My partner and I just spent 6 months in the country, where we built a house. Most of the time, we live in cheap condo in the city, 3 long long flights up, in a shadyish neighborhood, against a grubby single block park. Our building is a gut rehab of a 19th century apartment complex with the typical problems left by a fleeing contractor.
Our house in the country is several rungs on the ladder higher than our home. Turns out, there are American artisans who make things from wood and saws and stains with exceptional pride. For instance, we had our cabinets, front door and stairs made by a company in Holland, Michigan called Van Enk. Working with Van Enk was also slightly cheaper than ordering cabinets from overseas. We sat with the owners of the company – a gentlemenly father and son – and picked the size, weight, color and hinge. Halfway through, we visited the factory and met our door in its cradle, just a big slab of heavy, rough horizontal hewn oak. We got to talk to the man making it.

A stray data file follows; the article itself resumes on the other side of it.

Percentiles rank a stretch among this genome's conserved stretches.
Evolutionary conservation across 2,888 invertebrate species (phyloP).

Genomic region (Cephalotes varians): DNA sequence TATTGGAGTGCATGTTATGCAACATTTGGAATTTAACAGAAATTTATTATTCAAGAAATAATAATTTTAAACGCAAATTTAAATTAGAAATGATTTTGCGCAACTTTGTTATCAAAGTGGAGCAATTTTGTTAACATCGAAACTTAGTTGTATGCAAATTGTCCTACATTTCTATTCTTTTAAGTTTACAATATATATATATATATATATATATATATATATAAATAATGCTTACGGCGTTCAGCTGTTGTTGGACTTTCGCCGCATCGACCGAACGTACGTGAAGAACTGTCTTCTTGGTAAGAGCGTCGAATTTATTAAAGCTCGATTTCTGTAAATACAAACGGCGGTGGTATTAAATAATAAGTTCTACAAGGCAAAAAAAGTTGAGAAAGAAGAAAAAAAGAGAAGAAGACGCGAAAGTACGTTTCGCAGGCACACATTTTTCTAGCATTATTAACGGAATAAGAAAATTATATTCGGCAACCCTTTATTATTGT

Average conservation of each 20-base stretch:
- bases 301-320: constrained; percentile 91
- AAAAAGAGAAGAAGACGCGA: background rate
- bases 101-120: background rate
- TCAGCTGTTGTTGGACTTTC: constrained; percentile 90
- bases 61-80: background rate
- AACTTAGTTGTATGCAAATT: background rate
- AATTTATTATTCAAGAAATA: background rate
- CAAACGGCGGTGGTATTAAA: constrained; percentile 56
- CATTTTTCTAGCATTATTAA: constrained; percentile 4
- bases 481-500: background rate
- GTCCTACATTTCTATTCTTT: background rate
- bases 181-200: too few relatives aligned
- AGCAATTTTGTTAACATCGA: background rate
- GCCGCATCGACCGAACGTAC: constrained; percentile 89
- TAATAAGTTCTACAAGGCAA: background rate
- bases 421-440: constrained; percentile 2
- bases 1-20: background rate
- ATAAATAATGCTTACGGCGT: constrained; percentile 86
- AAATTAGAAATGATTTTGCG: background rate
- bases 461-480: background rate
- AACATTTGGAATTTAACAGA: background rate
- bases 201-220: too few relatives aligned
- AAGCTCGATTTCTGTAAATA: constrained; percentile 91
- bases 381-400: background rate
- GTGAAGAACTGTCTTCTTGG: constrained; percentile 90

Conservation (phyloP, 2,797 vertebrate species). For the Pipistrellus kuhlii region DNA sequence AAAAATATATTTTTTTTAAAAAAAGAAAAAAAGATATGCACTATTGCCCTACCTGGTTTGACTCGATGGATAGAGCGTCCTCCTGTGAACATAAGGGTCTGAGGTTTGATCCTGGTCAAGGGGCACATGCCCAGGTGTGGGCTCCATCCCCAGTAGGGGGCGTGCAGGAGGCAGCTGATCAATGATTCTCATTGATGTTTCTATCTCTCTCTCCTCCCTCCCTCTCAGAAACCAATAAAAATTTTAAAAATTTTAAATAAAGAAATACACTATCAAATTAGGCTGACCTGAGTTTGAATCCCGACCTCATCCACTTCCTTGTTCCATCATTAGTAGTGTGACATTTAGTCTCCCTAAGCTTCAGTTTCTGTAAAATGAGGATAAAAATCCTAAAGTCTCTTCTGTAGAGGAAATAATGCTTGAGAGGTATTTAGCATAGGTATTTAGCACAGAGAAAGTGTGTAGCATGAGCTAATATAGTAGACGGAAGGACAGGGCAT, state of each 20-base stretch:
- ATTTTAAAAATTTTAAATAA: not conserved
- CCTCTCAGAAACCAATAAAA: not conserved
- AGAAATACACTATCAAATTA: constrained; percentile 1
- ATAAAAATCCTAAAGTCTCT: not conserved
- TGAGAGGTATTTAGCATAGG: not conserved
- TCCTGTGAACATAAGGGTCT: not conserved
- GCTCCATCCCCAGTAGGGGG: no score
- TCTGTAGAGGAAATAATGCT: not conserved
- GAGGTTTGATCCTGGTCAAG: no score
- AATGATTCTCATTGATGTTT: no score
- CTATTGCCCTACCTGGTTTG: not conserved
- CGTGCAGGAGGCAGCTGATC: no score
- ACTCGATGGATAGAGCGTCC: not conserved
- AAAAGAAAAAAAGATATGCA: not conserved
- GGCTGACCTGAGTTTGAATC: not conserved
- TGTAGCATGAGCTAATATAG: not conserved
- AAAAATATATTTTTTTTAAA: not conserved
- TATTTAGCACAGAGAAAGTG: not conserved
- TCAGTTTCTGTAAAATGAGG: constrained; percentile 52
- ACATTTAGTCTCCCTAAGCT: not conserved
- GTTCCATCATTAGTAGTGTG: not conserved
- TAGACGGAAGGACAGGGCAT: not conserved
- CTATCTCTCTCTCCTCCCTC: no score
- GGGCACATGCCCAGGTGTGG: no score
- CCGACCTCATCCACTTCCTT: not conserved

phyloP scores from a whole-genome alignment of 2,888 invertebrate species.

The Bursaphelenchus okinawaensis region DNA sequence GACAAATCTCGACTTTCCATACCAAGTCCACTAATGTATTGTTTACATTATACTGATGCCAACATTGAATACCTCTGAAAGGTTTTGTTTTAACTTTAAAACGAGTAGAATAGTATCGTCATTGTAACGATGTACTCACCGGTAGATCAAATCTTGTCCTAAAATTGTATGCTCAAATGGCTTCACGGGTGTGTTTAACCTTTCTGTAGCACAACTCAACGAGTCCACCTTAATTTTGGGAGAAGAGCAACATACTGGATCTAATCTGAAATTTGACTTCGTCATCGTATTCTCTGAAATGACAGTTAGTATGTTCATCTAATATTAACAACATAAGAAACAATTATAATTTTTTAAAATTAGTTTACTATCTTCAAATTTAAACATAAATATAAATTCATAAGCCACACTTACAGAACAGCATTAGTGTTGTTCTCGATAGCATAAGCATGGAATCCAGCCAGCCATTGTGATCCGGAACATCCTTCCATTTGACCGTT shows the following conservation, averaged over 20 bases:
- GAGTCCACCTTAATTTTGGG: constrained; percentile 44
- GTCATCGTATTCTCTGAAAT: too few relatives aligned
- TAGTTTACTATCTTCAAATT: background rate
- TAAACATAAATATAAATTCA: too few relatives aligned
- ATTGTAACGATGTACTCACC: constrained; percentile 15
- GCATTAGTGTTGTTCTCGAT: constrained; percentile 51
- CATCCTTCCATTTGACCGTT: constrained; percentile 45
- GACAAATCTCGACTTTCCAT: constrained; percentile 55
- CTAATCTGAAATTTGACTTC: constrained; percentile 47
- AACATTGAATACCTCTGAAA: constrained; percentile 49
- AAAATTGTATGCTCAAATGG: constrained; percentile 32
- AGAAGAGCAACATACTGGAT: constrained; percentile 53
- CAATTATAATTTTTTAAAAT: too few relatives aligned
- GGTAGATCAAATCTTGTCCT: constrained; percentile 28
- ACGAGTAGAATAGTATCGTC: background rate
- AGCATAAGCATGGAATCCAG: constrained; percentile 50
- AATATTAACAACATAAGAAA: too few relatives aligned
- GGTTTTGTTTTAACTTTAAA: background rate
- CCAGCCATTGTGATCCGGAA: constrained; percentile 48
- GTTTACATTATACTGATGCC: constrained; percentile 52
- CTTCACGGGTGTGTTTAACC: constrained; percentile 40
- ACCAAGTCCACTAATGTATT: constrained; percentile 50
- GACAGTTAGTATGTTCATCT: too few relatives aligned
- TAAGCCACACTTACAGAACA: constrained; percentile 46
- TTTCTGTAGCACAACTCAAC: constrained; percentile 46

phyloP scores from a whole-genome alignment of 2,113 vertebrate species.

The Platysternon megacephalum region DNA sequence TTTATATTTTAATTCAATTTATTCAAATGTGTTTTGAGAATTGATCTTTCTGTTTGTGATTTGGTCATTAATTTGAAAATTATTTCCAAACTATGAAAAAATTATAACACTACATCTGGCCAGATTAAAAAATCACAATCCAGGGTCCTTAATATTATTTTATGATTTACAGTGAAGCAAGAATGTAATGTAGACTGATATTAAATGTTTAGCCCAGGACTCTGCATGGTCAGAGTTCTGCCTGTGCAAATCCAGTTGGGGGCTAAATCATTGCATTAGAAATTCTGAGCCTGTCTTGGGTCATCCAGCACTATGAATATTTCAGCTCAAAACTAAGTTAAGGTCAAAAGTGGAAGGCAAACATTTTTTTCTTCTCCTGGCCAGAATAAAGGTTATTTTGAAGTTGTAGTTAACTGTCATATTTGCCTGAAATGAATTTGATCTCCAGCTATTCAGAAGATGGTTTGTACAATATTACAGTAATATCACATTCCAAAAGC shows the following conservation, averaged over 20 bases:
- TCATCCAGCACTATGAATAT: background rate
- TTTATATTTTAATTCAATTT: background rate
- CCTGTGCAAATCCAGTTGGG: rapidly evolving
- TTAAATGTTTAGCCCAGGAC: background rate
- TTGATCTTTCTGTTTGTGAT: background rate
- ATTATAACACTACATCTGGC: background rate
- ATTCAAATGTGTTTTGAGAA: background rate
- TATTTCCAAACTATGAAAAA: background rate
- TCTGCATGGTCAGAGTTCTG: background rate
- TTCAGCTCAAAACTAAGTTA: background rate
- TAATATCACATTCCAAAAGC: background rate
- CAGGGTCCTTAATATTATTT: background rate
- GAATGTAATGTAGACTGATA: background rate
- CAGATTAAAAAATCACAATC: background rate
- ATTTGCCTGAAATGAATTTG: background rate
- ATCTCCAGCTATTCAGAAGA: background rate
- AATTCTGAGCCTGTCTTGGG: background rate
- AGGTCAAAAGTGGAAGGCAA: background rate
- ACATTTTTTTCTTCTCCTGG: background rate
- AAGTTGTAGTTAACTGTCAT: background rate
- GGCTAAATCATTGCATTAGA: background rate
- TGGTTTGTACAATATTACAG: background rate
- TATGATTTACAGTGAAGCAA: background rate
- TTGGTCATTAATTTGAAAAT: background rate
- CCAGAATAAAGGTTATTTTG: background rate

The craftsmanship is exquisite and visitors spent a good part of the summer and fall just playing with our cabinets. Each of the men who built our cabinets, door and stairs have been to our house, taken pictures, touched up a few things. We got to thank each one. We felt so grateful that we were able to work with local cabinet makers and so awed by their work. We love the quality of something made in America.